Build a business case
& gain executive sponsorship
Putting your vision into action
Why do I need a business case?
You have the vision. You have the plan. Now you need to put it into action. Developing a business case that secures executive and organisational buy-in and approval can be the ‘make or break’ of your digital transformation. It puts the vision into action, linking the roadmap to the institution’s overarching strategic goals.
Making a strong business case for digital transformation
Download our template for more detailed recommendations about the inclusions you should consider when building your business case.
What is the essential information I should include in my business case?
A business case should answer the question: why are we doing this? Financial information is obviously key. The business case should outline how the project will save money, increase revenue and enrolments, or improve the way you engage and serve students, and within what timeframe the institution can expect to receive a return on its investment.
But there are other important areas to consider. Your institution may choose to green light a project knowing on its own it isn’t saving money, but because it is essential to other projects, and the achievement of its overarching vision. A business case sets out to draw this link and provide the rationale for any investment of resources or money.
Risk is another key consideration that should be covered in any business case. It is important to outline the risks and opportunities, so that you can demonstrate all options have been considered and that the overall benefits outweigh the risks - as well as assuring stakeholders that risks will be managed.
Why do I need executive buy-in?
Executive buy-in is important to ensure when hard decisions need to be made, or when the going gets tough, that there are people who are in the position to make and hold decisions, and do so based on their understanding and agreement to the vision.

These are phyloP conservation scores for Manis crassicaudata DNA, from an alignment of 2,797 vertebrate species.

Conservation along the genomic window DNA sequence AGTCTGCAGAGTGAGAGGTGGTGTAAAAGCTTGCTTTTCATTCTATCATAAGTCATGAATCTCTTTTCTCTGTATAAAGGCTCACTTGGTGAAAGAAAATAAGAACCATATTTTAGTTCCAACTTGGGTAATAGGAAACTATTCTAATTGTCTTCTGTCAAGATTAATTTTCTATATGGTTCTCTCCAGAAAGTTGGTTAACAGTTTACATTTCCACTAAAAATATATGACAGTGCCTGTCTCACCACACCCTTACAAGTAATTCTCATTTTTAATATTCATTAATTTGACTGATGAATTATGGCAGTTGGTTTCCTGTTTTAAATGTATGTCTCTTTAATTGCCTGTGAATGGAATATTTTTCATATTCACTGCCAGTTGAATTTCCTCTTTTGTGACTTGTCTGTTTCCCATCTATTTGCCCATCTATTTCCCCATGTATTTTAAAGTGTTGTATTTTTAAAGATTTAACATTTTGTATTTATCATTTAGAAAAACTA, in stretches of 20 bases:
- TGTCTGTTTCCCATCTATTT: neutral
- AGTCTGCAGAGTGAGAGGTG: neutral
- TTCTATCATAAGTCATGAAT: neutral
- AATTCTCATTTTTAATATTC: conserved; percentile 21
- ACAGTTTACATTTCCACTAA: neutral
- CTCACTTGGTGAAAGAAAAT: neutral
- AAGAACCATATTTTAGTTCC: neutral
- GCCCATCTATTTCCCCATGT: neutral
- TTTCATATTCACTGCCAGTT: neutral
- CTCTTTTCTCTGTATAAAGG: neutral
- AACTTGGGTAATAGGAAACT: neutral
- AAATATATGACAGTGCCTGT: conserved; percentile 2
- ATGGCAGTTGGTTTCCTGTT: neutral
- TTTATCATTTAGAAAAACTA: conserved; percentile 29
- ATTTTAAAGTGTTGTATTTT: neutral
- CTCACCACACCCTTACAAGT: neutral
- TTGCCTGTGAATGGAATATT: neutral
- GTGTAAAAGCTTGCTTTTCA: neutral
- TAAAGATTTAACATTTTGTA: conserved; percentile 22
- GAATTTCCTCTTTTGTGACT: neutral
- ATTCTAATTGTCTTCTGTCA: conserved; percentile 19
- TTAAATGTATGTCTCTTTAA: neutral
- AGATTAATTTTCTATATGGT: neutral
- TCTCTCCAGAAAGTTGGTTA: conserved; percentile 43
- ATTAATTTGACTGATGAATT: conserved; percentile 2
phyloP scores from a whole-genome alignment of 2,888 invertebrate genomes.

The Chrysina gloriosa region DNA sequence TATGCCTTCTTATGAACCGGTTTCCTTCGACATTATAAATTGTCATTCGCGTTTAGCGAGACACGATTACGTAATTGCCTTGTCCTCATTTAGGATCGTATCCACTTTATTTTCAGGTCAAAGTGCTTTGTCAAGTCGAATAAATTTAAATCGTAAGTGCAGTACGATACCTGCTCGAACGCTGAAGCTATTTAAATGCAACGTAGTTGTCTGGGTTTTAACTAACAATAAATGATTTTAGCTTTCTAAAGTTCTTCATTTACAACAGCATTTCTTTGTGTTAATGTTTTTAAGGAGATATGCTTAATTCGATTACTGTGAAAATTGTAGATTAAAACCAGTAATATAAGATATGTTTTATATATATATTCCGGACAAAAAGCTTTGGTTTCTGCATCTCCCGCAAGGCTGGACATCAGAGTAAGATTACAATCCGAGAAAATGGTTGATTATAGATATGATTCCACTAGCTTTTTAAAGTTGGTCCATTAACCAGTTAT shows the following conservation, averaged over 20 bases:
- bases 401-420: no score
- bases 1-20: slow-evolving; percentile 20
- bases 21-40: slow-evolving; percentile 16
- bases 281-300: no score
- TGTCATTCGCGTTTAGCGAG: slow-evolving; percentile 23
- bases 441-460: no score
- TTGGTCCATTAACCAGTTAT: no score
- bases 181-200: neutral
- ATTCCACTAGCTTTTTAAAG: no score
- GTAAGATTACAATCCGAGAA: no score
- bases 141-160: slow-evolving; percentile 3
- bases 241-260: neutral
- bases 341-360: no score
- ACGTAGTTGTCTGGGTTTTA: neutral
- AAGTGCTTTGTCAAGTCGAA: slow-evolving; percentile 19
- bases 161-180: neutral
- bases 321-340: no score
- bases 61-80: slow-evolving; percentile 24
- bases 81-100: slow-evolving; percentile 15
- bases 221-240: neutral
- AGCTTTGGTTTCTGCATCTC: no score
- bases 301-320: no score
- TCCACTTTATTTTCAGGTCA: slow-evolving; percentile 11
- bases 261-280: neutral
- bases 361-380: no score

How do I go about getting executive sponsorship?
Executive sponsorship will always be easier if your project has a clear link to your university or tertiary institution’s mission and long term plans. Your institution is clear on what it wants to achieve, so you need to show them why your project is important to its success.
However, sometimes it is important to tackle it from the other perspective - highlighting the risks of what will happen if you don’t take action. For example - what will the complications be? what will it end up costing? Provide tangible examples of other tertiary education providers that have experienced pitfalls, failed to accommodate shifts in student demand, and what you can learn from their experiences.
Who should champion this?
Ideally, executive sponsorship should be championed by line managers in your professional staff who are responsible for delivering the institution’s services, with the backing of senior leaders including the Vice-Chancellor and/or CEO. However, it may be appropriate for a specific project group to be formed to drive it forward.
Certainly, there should be a formalised group of people who are responsible for project delivery, which would involve an executive champion tasked with gaining executive buy-in and cutting through any issues the group faces internally.
Ready to learn more?
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